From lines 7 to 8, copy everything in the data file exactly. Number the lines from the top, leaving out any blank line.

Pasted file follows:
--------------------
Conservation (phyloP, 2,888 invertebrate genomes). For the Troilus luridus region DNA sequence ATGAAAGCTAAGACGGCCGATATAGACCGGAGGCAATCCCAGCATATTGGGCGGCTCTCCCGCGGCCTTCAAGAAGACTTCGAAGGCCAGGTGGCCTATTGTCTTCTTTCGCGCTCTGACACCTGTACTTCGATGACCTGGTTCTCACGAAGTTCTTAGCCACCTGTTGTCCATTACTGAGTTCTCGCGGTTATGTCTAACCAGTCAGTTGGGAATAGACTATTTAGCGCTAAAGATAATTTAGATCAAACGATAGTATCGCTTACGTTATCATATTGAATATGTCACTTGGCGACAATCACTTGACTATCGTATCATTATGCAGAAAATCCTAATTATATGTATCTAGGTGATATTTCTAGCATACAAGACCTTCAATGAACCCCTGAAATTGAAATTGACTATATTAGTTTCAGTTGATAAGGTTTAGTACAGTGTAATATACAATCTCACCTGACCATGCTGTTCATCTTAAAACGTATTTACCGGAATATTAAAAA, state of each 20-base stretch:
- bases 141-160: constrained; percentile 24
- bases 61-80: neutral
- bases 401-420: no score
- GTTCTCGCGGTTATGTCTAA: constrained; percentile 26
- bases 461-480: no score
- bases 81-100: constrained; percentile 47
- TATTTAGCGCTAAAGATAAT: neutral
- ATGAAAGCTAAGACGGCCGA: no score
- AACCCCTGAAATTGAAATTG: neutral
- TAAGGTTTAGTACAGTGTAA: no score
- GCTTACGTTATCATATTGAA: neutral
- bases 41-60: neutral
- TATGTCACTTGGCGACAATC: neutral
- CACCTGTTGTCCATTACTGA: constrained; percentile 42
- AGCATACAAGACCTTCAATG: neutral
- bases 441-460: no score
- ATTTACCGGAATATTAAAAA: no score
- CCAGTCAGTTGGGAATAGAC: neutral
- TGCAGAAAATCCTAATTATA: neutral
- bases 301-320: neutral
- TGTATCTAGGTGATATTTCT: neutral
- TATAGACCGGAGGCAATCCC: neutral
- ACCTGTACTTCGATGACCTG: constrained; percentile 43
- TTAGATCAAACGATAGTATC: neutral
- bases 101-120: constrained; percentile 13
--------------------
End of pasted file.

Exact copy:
- bases 81-100: constrained; percentile 47
- TATTTAGCGCTAAAGATAAT: neutral